30 years after the premiere of Yo! MTV Raps, MTV International announced that they were launching localised versions of the iconic series in different countries around the world. As a TV show that helped spread hip hop culture around the world at its inception, its rebirth in those countries is a touching tribute to the power of the genre and its influence.

The show debuted in 1988 with Fab 5 Freddy as its host. Originally part of the Fabulous 5 graffiti group, Freddy’s artistry extends to filmmaking and music as well. Making a deliberate effort to introduce hip hop culture to a wider New York market, he once said “I didn’t want this whole idea of painting, and this movement that I saw was gonna come – this graffiti movement – I didn’t want it to be seen as some folk art thing. I wanted it to be seen as a serious movement like Futurism or Dada, or great movements in painting. I thought that, through racism and through ignorance, people could easily try to brush us off.”

Mixing in circles with Jean-Michel Basquiat and Keith Haring, Freddy rapped at downtown shows and brought DJs from the Bronx along with him in an effort to further the sound’s reach. It was no surprise that he served as a conduit to the worldwide amplification of the genre when he agreed to host the first hip hop music TV show on the network.

As far as cultural impact goes, not many shows held a light to what Yo! MTV Raps achieved. It was the world’s first televised visual experience of hip hop music and helped spread the sound across the globe. It served up some of the genre’s landmark moments in its cultural history and Chuck D once called it the “black CNN.”

Fast forward to 2019, and the show has been reinvented on MTV Base as Yo! MTV Raps Africa. Hosted by Siyabonga “Scoop” Ngwekazi and Nadia Nakai, there’s a wide artistic footprint between the two that goes a long way in solidifying South African hip hop culture in the same manner that Fab 5 Freddy did in the States. Already having featured Kwesta, Riky Rick, Sho Madjozi and Youngsta, it still has AKA and Boity features scheduled in the works.

Speaking to Batandwa “TAKEZITO” Alperstein, the director of the show, I asked how difficult a task was it to pay homage to the original show in this production while still making it a uniquely South African experience. “As a hip hop head its kind of daunting but extremely exciting to have the opportunity to reimagine the original Yo! MTV Raps, which was so influential right in the beginning, the birth stages of global hip hop culture. For me, it’s almost like Africa is going through that phase that hip hop was going through in America back then. So rather than being a remake, it’s felt more like an extension.”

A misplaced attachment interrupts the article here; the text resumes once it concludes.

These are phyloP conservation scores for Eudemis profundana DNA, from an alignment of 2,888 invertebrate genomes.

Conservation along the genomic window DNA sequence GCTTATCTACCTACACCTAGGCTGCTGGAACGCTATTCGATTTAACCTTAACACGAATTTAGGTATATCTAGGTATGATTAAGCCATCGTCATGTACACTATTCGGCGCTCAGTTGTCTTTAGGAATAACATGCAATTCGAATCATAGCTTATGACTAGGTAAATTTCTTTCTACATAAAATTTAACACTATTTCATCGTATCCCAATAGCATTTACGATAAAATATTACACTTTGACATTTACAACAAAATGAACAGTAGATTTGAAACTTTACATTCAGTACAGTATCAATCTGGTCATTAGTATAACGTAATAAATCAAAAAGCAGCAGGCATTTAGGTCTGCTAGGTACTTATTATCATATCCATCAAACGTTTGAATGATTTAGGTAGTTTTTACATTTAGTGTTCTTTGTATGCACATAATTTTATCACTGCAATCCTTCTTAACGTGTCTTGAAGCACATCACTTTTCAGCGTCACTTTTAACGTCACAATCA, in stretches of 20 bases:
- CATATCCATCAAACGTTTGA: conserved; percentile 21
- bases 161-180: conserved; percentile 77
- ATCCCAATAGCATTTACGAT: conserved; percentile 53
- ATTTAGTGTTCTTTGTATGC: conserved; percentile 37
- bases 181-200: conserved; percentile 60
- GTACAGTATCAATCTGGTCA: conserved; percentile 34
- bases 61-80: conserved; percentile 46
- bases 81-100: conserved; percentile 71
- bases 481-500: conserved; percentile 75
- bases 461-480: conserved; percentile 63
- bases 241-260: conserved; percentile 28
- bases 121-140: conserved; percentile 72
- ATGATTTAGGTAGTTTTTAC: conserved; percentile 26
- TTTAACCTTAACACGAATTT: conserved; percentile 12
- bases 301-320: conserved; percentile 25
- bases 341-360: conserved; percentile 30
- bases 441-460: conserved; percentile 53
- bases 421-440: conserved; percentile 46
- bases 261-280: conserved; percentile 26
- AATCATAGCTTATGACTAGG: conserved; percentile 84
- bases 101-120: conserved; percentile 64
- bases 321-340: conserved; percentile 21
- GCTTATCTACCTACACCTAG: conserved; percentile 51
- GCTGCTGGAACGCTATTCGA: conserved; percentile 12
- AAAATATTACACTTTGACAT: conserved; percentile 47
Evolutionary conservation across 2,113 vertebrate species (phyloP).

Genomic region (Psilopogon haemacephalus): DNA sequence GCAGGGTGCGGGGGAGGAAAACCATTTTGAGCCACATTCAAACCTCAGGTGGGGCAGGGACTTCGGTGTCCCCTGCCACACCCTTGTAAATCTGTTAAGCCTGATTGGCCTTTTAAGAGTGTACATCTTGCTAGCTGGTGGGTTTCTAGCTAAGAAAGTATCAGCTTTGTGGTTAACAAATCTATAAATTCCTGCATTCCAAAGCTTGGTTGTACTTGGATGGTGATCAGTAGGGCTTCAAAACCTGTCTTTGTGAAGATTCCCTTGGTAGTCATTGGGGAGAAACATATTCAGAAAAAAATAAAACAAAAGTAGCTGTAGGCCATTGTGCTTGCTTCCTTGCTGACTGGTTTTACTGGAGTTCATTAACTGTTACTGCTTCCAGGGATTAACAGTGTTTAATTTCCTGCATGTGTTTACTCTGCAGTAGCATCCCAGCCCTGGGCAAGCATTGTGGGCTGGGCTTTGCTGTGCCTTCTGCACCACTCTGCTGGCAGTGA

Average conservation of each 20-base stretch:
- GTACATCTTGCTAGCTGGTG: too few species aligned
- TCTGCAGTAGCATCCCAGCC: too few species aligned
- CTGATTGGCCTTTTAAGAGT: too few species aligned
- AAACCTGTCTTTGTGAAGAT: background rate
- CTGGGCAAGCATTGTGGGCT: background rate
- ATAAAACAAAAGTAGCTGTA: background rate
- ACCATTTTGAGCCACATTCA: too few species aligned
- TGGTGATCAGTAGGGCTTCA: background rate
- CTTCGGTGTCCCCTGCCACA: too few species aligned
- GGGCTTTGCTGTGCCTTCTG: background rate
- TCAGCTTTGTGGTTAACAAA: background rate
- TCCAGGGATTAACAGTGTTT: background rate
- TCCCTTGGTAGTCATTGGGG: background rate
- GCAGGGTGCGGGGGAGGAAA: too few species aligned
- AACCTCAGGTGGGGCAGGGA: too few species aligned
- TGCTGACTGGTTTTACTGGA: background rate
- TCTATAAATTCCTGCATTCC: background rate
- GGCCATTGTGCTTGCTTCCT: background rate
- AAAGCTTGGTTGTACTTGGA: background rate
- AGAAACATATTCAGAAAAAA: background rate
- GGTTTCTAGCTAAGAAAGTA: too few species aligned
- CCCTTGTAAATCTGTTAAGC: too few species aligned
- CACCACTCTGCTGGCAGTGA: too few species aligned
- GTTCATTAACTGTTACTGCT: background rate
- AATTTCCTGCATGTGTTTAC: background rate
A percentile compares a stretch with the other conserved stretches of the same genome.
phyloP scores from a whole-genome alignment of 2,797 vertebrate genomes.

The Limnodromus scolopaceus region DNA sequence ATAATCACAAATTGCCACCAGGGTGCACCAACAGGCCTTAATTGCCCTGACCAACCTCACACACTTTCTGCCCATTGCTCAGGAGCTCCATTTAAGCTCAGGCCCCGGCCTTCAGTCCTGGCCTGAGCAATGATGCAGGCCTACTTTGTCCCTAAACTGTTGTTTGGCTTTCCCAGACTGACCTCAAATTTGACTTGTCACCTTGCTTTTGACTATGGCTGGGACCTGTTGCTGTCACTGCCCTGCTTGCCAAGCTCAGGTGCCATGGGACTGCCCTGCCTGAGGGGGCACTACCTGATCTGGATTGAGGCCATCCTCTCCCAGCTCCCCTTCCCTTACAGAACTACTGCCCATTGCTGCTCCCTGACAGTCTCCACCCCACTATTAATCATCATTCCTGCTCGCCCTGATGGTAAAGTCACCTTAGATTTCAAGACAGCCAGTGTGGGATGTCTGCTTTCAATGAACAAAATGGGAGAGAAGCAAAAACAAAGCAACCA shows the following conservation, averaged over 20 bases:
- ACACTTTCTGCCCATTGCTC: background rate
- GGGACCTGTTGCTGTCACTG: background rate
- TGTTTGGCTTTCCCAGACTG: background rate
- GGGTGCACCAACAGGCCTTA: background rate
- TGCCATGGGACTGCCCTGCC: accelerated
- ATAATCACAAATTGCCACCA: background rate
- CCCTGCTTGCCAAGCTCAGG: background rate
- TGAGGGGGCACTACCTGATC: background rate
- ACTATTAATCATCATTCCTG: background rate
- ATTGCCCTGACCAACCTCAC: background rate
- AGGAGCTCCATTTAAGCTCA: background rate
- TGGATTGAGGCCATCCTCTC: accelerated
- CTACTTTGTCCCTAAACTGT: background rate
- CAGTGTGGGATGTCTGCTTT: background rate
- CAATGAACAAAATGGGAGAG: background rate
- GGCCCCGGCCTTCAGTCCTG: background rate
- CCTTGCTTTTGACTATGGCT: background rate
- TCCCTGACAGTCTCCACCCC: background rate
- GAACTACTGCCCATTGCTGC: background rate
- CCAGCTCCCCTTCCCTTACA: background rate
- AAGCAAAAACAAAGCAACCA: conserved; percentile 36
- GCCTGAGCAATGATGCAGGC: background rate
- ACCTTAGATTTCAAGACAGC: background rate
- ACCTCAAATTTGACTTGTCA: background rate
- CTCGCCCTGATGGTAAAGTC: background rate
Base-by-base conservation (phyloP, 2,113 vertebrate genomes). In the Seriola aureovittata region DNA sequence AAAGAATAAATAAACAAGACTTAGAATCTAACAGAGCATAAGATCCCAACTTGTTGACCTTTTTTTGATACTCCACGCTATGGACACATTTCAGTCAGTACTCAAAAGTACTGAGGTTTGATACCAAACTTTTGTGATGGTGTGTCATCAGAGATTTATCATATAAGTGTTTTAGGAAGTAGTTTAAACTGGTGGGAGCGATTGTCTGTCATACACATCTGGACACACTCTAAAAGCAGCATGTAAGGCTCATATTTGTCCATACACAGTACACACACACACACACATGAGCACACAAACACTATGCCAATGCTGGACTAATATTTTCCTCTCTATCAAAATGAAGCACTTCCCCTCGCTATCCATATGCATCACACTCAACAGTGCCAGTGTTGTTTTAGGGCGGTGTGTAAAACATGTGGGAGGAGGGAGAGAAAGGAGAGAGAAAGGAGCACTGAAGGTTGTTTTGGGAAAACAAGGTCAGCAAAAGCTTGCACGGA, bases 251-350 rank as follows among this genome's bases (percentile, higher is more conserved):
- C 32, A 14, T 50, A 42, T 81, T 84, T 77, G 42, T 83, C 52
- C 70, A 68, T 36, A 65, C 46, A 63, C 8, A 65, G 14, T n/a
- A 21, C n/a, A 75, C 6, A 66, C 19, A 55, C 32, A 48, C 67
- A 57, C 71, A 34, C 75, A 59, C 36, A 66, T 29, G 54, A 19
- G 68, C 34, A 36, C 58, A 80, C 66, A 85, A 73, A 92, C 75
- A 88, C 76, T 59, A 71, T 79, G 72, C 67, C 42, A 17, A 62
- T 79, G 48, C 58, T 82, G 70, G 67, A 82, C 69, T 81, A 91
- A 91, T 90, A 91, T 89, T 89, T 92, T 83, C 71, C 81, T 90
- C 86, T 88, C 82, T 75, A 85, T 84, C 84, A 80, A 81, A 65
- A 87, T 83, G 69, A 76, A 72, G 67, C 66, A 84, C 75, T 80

“For me it was more like placing South African/African hip hop in the modern hip hop world lexicon and just giving it that kind of feeling that its part of this global movement, because the show is launched in Japan, Germany and the UK before this. And we were kind of adamant to show that African hip hop is leading the way and it’s the most exciting scene in the world right now. It was more the challenge of making sure that we represented our local hip hop in the freshest, cleanest, most impactful, most honest, most authentic, most entertaining way possible. The goal was just to put African hip hop on the global stage in the most effective way possible.”

In accomplishing this, they did most of the work in preproduction. “Making sure that our research was on point, having Sabelo Mkhabela from Okay Africa involved, just to authenticate all the information and ensure that we were as relevant and topical as possible. Also, we had a major focus on art direction because we live in such a visual time so we really spent a lot of time focusing on the visuals and how we were gonna make those pop as much as possible. Also, we took a very collaborative approach with the artists, like including them in the creative process, so that their stories were really told. And especially in the live performances, to make sure that their message, their brand, their whole aesthetic came through as strong as possible in each performance.”

“Just through building a team that had credibility in the space and fresh creative ideas in the whole team, and also a team that was authentically in hip hop culture as much as possible on all layers. I tried to make sure that everyone on set was legit a hip hop head to make sure the environment stayed true to the culture, and had the energy – I believe a lot in the energy, making sure that the energy is right – yeah, making sure that the right energies were involved in the project was how we tried to ensure that it was true to the artist and true to the Yo! MTV Raps brand and what it stands for, which is spreading hip hop culture across the world. That’s what we put in place to try and achieve the goal.”